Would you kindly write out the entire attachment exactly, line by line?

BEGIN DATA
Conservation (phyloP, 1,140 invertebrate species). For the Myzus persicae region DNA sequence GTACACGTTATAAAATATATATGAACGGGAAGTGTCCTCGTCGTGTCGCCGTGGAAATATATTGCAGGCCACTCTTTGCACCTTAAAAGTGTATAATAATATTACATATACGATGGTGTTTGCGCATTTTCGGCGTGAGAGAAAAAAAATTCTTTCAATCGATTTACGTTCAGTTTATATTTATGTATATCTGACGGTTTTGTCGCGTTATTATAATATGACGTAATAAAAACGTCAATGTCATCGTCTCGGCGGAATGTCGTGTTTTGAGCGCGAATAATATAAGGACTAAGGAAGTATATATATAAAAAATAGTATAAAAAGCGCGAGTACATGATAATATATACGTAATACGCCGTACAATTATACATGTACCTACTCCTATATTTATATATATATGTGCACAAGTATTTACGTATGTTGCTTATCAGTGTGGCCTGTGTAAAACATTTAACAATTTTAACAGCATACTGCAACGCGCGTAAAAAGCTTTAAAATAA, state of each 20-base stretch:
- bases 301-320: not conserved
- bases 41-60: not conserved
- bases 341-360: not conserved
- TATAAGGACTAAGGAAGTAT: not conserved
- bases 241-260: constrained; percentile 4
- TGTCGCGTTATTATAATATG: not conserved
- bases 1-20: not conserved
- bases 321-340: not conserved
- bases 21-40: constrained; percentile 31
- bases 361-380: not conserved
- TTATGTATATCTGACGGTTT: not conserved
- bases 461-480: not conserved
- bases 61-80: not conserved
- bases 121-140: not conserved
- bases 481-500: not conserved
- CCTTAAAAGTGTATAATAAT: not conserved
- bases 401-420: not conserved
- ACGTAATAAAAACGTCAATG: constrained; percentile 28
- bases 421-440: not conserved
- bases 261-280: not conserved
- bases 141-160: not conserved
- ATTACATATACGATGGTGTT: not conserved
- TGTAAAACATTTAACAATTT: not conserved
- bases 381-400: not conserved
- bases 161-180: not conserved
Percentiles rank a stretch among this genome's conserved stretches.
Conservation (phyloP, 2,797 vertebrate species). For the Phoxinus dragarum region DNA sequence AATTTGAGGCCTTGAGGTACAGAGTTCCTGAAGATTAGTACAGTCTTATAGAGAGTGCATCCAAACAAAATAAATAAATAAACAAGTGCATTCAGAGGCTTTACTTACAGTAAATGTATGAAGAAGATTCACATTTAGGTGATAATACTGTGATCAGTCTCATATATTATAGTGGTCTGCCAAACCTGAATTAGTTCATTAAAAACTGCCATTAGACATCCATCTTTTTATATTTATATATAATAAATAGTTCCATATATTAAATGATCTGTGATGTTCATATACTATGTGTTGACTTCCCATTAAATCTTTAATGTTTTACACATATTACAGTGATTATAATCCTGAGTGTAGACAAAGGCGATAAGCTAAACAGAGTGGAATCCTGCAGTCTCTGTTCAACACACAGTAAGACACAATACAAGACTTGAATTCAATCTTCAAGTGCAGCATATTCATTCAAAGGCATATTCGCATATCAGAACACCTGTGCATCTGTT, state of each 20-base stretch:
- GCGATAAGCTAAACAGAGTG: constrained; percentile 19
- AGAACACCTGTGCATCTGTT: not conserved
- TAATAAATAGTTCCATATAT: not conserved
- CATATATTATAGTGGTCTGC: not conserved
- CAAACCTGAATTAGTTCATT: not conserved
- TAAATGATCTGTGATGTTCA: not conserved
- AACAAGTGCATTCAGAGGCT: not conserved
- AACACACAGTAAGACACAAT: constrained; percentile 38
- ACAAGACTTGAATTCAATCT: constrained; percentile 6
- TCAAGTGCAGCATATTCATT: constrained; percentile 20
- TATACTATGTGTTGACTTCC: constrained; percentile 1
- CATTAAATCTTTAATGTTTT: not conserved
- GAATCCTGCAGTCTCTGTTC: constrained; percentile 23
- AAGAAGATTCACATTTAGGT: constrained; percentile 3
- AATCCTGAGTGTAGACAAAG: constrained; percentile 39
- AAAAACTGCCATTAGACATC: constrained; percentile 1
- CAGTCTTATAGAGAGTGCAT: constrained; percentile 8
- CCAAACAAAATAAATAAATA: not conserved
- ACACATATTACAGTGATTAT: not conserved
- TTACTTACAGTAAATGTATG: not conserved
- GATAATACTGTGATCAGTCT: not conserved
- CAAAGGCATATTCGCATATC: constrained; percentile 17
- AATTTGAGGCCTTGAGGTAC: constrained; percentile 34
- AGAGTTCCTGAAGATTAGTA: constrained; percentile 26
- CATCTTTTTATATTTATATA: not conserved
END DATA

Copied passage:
Conservation (phyloP, 1,140 invertebrate species). For the Myzus persicae region DNA sequence GTACACGTTATAAAATATATATGAACGGGAAGTGTCCTCGTCGTGTCGCCGTGGAAATATATTGCAGGCCACTCTTTGCACCTTAAAAGTGTATAATAATATTACATATACGATGGTGTTTGCGCATTTTCGGCGTGAGAGAAAAAAAATTCTTTCAATCGATTTACGTTCAGTTTATATTTATGTATATCTGACGGTTTTGTCGCGTTATTATAATATGACGTAATAAAAACGTCAATGTCATCGTCTCGGCGGAATGTCGTGTTTTGAGCGCGAATAATATAAGGACTAAGGAAGTATATATATAAAAAATAGTATAAAAAGCGCGAGTACATGATAATATATACGTAATACGCCGTACAATTATACATGTACCTACTCCTATATTTATATATATATGTGCACAAGTATTTACGTATGTTGCTTATCAGTGTGGCCTGTGTAAAACATTTAACAATTTTAACAGCATACTGCAACGCGCGTAAAAAGCTTTAAAATAA, state of each 20-base stretch:
- bases 301-320: not conserved
- bases 41-60: not conserved
- bases 341-360: not conserved
- TATAAGGACTAAGGAAGTAT: not conserved
- bases 241-260: constrained; percentile 4
- TGTCGCGTTATTATAATATG: not conserved
- bases 1-20: not conserved
- bases 321-340: not conserved
- bases 21-40: constrained; percentile 31
- bases 361-380: not conserved
- TTATGTATATCTGACGGTTT: not conserved
- bases 461-480: not conserved
- bases 61-80: not conserved
- bases 121-140: not conserved
- bases 481-500: not conserved
- CCTTAAAAGTGTATAATAAT: not conserved
- bases 401-420: not conserved
- ACGTAATAAAAACGTCAATG: constrained; percentile 28
- bases 421-440: not conserved
- bases 261-280: not conserved
- bases 141-160: not conserved
- ATTACATATACGATGGTGTT: not conserved
- TGTAAAACATTTAACAATTT: not conserved
- bases 381-400: not conserved
- bases 161-180: not conserved
Percentiles rank a stretch among this genome's conserved stretches.
Conservation (phyloP, 2,797 vertebrate species). For the Phoxinus dragarum region DNA sequence AATTTGAGGCCTTGAGGTACAGAGTTCCTGAAGATTAGTACAGTCTTATAGAGAGTGCATCCAAACAAAATAAATAAATAAACAAGTGCATTCAGAGGCTTTACTTACAGTAAATGTATGAAGAAGATTCACATTTAGGTGATAATACTGTGATCAGTCTCATATATTATAGTGGTCTGCCAAACCTGAATTAGTTCATTAAAAACTGCCATTAGACATCCATCTTTTTATATTTATATATAATAAATAGTTCCATATATTAAATGATCTGTGATGTTCATATACTATGTGTTGACTTCCCATTAAATCTTTAATGTTTTACACATATTACAGTGATTATAATCCTGAGTGTAGACAAAGGCGATAAGCTAAACAGAGTGGAATCCTGCAGTCTCTGTTCAACACACAGTAAGACACAATACAAGACTTGAATTCAATCTTCAAGTGCAGCATATTCATTCAAAGGCATATTCGCATATCAGAACACCTGTGCATCTGTT, state of each 20-base stretch:
- GCGATAAGCTAAACAGAGTG: constrained; percentile 19
- AGAACACCTGTGCATCTGTT: not conserved
- TAATAAATAGTTCCATATAT: not conserved
- CATATATTATAGTGGTCTGC: not conserved
- CAAACCTGAATTAGTTCATT: not conserved
- TAAATGATCTGTGATGTTCA: not conserved
- AACAAGTGCATTCAGAGGCT: not conserved
- AACACACAGTAAGACACAAT: constrained; percentile 38
- ACAAGACTTGAATTCAATCT: constrained; percentile 6
- TCAAGTGCAGCATATTCATT: constrained; percentile 20
- TATACTATGTGTTGACTTCC: constrained; percentile 1
- CATTAAATCTTTAATGTTTT: not conserved
- GAATCCTGCAGTCTCTGTTC: constrained; percentile 23
- AAGAAGATTCACATTTAGGT: constrained; percentile 3
- AATCCTGAGTGTAGACAAAG: constrained; percentile 39
- AAAAACTGCCATTAGACATC: constrained; percentile 1
- CAGTCTTATAGAGAGTGCAT: constrained; percentile 8
- CCAAACAAAATAAATAAATA: not conserved
- ACACATATTACAGTGATTAT: not conserved
- TTACTTACAGTAAATGTATG: not conserved
- GATAATACTGTGATCAGTCT: not conserved
- CAAAGGCATATTCGCATATC: constrained; percentile 17
- AATTTGAGGCCTTGAGGTAC: constrained; percentile 34
- AGAGTTCCTGAAGATTAGTA: constrained; percentile 26
- CATCTTTTTATATTTATATA: not conserved